Where to go next: Tooshlights is the newest thing in traffic management, eliminating the need (forgive the pun) to peek under the doors of bathroom stalls to find an empty one, or guess which will be available next.
The manufacturer claims the red light/green light system speeds up the bathroom line by 50%
That’s especially important in airports, where bathrooms get backed up (forgive this pun, too) at particular times, such as when a large plane just landed, and at intermission.
You can add in intermission at theaters and concert venues, as well as convention centers.
The bathroom management system has just been installed in more than 20 restrooms in American Airlines’ Terminal 4 at Los Angeles International Airport (LAX).
It’s a larger, more visible, and more high-tech version of the tiny “vacant” or “in use” tabs on many public bathrooms, including on airplanes.
Equally important, the new digital system keeps track of the number of people who use a bathroom and particular stall, and alerts a janitor to clean it when it has reached what is described in corporate-speak as a “specific passenger usage threshold”. In other words, time to clean it and restock the toilet paper.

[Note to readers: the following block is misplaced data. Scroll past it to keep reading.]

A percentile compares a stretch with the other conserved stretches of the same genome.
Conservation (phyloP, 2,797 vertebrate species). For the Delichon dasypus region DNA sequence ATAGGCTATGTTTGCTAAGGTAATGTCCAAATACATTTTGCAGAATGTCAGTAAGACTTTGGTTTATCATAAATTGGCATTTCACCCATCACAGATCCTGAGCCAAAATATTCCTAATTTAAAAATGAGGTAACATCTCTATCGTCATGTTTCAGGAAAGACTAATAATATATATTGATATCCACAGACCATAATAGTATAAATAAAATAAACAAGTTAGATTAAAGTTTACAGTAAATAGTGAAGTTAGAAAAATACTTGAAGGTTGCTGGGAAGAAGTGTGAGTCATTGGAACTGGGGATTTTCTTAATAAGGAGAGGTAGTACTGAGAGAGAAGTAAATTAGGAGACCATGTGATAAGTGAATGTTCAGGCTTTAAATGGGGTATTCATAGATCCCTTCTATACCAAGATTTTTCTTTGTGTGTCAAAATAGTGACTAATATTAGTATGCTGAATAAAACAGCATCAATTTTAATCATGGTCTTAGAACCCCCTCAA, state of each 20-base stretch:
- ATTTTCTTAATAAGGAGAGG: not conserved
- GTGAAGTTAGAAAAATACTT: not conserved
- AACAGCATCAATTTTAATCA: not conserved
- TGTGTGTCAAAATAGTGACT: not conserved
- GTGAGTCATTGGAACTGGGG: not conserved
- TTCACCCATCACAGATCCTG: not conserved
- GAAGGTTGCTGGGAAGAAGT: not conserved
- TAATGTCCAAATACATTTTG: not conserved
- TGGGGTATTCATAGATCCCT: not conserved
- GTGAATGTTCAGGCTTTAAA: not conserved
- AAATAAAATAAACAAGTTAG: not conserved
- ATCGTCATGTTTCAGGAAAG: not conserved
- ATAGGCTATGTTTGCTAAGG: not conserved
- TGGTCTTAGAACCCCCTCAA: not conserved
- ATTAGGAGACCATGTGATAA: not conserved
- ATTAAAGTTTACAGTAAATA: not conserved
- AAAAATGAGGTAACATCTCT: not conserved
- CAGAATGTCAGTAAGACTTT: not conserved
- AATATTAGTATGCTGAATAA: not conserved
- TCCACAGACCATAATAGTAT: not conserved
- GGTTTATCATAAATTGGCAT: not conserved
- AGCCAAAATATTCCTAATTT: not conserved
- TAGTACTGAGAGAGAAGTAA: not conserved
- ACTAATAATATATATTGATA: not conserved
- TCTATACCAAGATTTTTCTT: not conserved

According to an Airport Council International (ACI) Airport Service Quality (ASQ) Survey, overcrowded and inefficient airport bathrooms were one of the top complaints by LAX passengers in 2017.
Infax’s SmartRestroom pilot program was adopted by Houston Airport System in 2017, separate from Tooshlights, and has since expanded to additional airports and to convention centers. There’s no word, in conversational English or in corporate-speak, whether those pilot systems will add Tooshlights.
More corporate-speak from Tooshlights, which claims proudly on its website, “Our intent is to revolutionize the human/building interface” Whatever that means.
I don’t like the corporate-speak, but I do love the product name. You gotta love something called Tooshlights, even if you think it’s an unnecessary additional digital intrusion in our lives.
LAX is the first airport in the world to implement the system, and plans to expand it to other restrooms and terminals used by other airlines.
Both the manufacturer and the airport are seeking feedback from users.
What do you think? Do we need traffic lights in the bathroom?
I’m headed to LAX soon, and it just might be worth flying American Airlines just to test out the new bathroom traffic lights.